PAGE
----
RBA November 2019 flash news – unchanged

 

As most market commentators already expected, the RBA left interest rates unchanged at its Melbourne Cup meeting. The ball is now clearly back in the court of the Government and the pressure is mounting for further fiscal measures to help lift the heavy burden. Clearly the consumer is not willing to spend arecent consumer confidence figures have continued to deteriorate despite a strong rebound (some call it a shot term sugar hit) in the residential property market as recent auction clearance rate showing near record highs. In addition, the recent weak profit results by our leading banks further increases the uncertainty for investors with the share prices of our major banks have come off sharply over the past couple of days. Westpac announced on Monday a 16% fall in net profit and a 15% cut in dividends and the bank has announced a $2.5billion capital raising to boost its capital.  

However, the more important news over the past week was the third cut by the Federal Reserve in the US. As expected by most market participants, Members of the Federal Reserve Open Market Committee voted to lower rates by 0.25%, to a range of 1.5% to 1.75%. However, what caused some surprise was some comments by Chairman Jerome Powell that the Fed is done cutting rates this year which of course had a swift reaction on Twitter by President Trump calling for lower rates immediately.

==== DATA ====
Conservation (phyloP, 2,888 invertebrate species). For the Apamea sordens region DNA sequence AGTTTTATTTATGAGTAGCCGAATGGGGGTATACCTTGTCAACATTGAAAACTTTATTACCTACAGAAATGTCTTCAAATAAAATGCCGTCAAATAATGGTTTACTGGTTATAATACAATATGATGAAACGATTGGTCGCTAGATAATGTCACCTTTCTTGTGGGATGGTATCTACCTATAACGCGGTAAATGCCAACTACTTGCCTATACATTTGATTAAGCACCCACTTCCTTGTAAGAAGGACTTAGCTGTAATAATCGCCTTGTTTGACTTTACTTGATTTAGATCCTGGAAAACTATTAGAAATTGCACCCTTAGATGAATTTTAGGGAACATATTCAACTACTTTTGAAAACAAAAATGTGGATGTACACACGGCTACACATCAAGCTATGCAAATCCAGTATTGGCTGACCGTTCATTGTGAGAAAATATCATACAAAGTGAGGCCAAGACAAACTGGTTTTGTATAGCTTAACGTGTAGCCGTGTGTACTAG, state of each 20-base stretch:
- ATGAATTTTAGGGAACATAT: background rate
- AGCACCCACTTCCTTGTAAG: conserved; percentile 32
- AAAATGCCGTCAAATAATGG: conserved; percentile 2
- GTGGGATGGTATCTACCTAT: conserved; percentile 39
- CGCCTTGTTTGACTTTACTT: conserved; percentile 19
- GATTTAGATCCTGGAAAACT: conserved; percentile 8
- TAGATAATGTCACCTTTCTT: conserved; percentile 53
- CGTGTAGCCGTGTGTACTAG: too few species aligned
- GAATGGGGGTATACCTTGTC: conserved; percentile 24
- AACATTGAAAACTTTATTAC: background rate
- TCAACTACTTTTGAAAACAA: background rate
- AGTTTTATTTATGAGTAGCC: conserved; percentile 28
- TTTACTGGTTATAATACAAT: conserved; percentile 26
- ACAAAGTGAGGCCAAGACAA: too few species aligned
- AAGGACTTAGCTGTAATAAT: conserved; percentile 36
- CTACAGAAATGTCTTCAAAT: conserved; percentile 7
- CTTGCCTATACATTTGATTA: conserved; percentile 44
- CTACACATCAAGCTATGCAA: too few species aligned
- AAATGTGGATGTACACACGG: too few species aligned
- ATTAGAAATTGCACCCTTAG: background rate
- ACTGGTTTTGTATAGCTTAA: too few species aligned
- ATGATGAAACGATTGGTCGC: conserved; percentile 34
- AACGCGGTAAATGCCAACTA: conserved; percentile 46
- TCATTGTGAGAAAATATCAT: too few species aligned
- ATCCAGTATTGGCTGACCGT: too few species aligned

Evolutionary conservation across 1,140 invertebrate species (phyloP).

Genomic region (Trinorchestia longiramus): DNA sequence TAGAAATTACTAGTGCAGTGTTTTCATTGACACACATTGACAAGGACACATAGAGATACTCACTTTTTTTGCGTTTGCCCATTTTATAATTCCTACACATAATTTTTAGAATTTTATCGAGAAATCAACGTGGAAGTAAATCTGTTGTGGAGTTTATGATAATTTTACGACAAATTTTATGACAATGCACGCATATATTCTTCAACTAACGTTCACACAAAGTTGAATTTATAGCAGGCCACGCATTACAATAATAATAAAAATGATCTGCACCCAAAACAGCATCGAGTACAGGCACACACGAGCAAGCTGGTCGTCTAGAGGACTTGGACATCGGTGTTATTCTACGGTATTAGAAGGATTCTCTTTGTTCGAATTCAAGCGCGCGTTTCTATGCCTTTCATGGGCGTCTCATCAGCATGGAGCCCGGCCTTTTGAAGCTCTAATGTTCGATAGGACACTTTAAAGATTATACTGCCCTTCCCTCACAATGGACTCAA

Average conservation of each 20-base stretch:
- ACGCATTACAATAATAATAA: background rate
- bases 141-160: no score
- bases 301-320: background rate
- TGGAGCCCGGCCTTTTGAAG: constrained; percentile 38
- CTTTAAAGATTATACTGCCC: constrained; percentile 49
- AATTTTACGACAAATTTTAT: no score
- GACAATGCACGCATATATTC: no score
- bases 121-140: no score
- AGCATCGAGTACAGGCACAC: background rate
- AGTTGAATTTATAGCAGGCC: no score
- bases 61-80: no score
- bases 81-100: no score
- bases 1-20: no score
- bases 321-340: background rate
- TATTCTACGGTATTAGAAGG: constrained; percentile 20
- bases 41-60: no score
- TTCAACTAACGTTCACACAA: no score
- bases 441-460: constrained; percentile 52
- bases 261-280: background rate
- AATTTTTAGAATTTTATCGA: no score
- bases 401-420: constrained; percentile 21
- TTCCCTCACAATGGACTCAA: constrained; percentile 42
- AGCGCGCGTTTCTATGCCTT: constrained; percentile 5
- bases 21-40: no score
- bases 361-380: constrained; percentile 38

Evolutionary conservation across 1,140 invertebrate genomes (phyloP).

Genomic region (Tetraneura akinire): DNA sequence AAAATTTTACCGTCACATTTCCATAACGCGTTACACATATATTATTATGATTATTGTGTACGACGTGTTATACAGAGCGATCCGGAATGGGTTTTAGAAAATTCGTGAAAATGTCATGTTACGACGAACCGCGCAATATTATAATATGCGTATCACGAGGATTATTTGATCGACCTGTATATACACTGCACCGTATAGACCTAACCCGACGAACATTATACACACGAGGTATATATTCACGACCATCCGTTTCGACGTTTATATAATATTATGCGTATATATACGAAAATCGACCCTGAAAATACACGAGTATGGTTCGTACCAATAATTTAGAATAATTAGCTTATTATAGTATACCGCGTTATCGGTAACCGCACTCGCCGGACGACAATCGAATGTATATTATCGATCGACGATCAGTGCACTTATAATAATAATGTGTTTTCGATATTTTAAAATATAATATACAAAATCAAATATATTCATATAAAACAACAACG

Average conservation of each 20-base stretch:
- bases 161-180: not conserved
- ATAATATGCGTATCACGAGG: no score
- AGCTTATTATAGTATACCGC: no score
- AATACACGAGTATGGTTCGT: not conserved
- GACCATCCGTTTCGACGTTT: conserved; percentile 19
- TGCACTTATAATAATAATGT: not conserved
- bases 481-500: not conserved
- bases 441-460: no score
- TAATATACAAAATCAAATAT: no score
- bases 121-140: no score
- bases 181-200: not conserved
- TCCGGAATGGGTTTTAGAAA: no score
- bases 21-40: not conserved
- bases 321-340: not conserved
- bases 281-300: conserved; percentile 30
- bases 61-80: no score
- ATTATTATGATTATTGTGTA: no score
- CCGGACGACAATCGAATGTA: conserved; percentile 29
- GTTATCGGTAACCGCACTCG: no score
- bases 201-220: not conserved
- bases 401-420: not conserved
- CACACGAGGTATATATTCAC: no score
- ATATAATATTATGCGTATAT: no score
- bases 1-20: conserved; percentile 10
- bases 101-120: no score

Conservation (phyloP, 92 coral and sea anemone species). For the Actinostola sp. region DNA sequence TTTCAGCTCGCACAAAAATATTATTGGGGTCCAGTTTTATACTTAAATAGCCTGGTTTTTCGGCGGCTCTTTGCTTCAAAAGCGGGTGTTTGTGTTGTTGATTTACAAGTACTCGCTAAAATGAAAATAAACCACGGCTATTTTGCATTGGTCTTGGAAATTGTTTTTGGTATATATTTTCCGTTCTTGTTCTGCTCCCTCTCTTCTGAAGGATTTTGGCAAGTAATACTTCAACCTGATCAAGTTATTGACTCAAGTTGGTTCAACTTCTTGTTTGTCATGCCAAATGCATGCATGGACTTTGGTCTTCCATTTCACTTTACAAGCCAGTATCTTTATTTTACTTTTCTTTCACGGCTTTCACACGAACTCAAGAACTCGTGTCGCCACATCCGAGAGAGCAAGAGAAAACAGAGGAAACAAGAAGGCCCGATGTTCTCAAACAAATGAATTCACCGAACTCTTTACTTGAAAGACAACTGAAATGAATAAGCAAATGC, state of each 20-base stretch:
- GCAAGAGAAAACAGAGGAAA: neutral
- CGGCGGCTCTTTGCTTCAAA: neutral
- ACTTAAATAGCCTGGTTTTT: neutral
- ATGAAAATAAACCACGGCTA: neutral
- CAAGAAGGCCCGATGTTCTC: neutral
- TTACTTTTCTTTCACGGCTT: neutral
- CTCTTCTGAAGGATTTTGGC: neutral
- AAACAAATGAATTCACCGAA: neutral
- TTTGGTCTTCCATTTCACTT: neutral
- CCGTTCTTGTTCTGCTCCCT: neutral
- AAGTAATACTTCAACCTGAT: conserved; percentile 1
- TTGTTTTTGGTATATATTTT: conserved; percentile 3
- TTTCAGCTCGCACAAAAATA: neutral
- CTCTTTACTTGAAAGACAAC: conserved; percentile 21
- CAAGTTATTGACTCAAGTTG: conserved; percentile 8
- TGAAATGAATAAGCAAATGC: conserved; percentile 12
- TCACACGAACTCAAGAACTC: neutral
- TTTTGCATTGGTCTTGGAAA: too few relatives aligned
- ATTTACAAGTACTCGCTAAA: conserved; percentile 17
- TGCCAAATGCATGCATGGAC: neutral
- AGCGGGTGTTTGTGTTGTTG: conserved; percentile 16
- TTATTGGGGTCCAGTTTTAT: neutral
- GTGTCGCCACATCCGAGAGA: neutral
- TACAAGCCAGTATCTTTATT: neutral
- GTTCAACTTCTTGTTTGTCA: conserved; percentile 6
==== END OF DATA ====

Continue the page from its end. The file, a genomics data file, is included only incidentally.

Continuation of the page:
During the past months Global bond markets have responded to the massive increase in liquidity by the major Central Bankers and yield curves have slowly normalised somewhat. The US 10-year Treasury Note has bottomed at 1.45% in early September and is currently trading at 1.71% and our Australian 10-year Government bonds have followed moving from a low of 0.87% to currently 1.17%.  

Recent comments from the US on a possible deal on the China/US trade war would be an additional reason why bond investors are slowly positioning themselves for a rebound in yields and a more normal yield curve would signal that some growth could return.